And the adventure begins... Summer work abroad

And the adventure begins... Summer work abroad Oi Va Voi - Sziget Festival 2009 by lvnte

This article was written by Natacha Cullinan, published on 7th May 2010 and has been read 47306 times.

Thinking about working abroad during the summer holidays? Sounds like a good plan! Apart from the obvious monetary benefits, you'll also get the chance to improve language and work skills, which in turn, will really stand out on the good old Curriculum Vitae. Finding work abroad can seem a little daunting at first, but there's a bundle of useful websites to jot down and pay a visit to.
An increasingly more and more popular option is to work at festivals - after all, you get the chance to combine both work and play, experiencing all sorts of festival fun. Check out your chosen festival's homepage for more info. Or why not follow the festival? You could work on the bar, as gate security, on one of the food/clothing stalls, or even for a charity as a steward.

Hotel pool by olliethebastardAnother way of making the most of living abroad over the summer is to help out in the tourism and hospitality industry. Why not upload your CV at JustJobs4Students and search through their database of odd jobs across the world. The Summer Jobs website is also a pretty safe bet, with regularly updated pages and has a variety of jobs on offer, ranging from working a couple of weeks, to taking the entire couple of months of holidays to work abroad. You could have a look at a particular country, say working at Camp USA, or field - skiing in the Alps, Canada, Argentina? There are loads of chalets, hotels and holiday resorts (including camping sites) looking to hire over the peak summer months. Look into the Spanish Costa del Sol, the French Côte d'Azur, Grecian islands... Jobs range from helping out with room keeping, reception, administration and the odd repair work. Seasonal Jobs 365 offers up loads of areas to work in, with some particularly good postings for those interested in working in French châteaux.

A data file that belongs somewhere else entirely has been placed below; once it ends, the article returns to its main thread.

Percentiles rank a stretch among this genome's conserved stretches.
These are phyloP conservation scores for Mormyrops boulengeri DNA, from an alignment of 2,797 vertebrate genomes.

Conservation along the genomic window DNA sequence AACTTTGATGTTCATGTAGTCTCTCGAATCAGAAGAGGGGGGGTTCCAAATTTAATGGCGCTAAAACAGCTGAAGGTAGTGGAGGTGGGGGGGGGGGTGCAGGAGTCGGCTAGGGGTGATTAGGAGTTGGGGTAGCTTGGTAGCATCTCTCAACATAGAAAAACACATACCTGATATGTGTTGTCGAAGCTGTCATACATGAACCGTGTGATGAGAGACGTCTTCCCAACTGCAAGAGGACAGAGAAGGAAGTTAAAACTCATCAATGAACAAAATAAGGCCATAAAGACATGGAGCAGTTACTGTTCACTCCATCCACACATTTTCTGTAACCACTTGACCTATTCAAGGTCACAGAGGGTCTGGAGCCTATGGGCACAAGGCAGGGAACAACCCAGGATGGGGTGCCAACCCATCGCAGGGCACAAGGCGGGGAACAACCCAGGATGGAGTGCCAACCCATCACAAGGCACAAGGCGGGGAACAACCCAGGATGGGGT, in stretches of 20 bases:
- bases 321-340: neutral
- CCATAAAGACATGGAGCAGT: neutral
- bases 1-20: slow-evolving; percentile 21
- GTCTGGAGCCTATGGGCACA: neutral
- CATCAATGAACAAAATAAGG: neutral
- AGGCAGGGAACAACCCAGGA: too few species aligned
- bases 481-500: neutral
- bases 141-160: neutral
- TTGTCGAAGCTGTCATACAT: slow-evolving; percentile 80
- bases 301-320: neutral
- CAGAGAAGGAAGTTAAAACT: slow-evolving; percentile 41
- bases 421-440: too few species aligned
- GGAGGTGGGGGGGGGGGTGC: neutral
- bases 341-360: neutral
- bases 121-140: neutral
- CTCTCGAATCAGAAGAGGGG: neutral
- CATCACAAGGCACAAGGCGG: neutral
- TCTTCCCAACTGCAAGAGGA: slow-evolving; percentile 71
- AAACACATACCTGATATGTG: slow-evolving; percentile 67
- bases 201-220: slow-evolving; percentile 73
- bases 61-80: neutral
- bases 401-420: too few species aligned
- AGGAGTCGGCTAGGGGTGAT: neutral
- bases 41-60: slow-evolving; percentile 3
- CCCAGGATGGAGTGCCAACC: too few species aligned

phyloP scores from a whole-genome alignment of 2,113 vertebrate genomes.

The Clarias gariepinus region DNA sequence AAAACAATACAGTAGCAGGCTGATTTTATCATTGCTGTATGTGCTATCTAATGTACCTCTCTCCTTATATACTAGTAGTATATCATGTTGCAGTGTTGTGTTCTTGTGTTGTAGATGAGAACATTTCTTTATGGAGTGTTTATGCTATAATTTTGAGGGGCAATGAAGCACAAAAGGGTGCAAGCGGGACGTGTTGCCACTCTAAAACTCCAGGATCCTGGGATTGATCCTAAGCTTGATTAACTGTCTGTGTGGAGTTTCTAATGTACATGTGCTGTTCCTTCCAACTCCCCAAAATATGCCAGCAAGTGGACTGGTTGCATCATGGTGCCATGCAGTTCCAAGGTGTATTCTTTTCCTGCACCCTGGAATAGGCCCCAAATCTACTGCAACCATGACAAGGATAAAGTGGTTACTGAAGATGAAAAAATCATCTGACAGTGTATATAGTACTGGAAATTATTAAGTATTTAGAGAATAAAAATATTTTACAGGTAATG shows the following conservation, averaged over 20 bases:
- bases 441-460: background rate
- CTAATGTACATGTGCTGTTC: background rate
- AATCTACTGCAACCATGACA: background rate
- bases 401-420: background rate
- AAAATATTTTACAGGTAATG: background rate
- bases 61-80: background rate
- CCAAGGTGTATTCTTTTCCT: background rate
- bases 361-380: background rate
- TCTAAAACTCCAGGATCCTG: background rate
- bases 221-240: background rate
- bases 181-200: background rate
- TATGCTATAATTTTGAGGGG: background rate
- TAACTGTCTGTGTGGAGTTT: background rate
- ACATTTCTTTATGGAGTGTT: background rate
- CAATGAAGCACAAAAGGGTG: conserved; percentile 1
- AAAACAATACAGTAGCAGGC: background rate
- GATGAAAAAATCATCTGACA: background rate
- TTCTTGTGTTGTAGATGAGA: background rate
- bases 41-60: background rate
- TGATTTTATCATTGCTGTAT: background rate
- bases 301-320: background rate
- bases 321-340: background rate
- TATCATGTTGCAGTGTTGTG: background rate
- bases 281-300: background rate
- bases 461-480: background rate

Specialty cocktails by David GallagherIf you're planning on going down the garçon de table route or flexing your arm muscle behind the bar whisking up cocktails, your best bet would be to find a town out in your chosen country that has quite an active social life. The more the bars and restaurants, the more likely you are to find a job quickly and easily. Many students just go out and find a job once there, but you could always check a few websites, such as Craig's List to see what's on the market, if you wanted to get an idea before going out there on a limb.

Kitchen at Home backpacker's hostel by heatheronhertravelsIf you're looking to meet people from all sorts of different places around the globe, you might want to start thinking about working in a hostel. Jobs there are ten a penny, you get to meet some seriously interesting (and the inevitable odd slightly annoying) peeps and you might even be offered a room there in the process, so you'll be quids in! Trawl through sites such as Hostel World and Hostel Bookers, get emailing and throw in a few phonecalls and you're bound to find a job working at reception or behind the bar. Some hostels even offer tours of the city - you could ask if they needed anyone to lend a helping hand, get to learn about the town and its culture in the process, whilst then giving others the chance to get to know it too!

Este Art 015 - Draw + Watercolor by clappstarAupairing is not for everyone, but if kids and living with a family seems like something you'd like to do, then make a note of AuPair.com or Great Aupair to find the ideal nuclear family. The great thing about working with children and within a family unit is that your language really does improve vastly, as you'll be crossing childish language with adult conversation, and you'll experience home cooking to boot! Some families also offer minor remuneration, so you might make a couple of quid whilst out there, too. Make sure you do a lot of research as families can sometimes be a bit hit or miss, but either way, you'll come back with a better grasp of the language and you'll have fun in the process. Even if it isn't exactly what you want to do in the long run, it'll only be for a couple of months - and you'll be speaking, eating and sleeping the lingo 24/7. Supremely beneficial come the following year abroad, or, if you're in your third year and studying more than one language, it's a good way to brush up on vocab and grammar from the first half of your year abroad.

Real wine pickers by minorissuesMore of an outdoors-y type of person? You can always get working in the open air, finding something on WWOOF, World Wide Opportunities on Organic Farms. It's an organisation that started in 1971 in the UK, and you can pretty much do any kind of work if you look hard enough, for varying periods of time. People offer up accommodation and food in return for your labour... and you'll not only improve your linguistic abilities, but you'll also get a tan if you pick wisely!

So all that's left to say is happy job harvesting!

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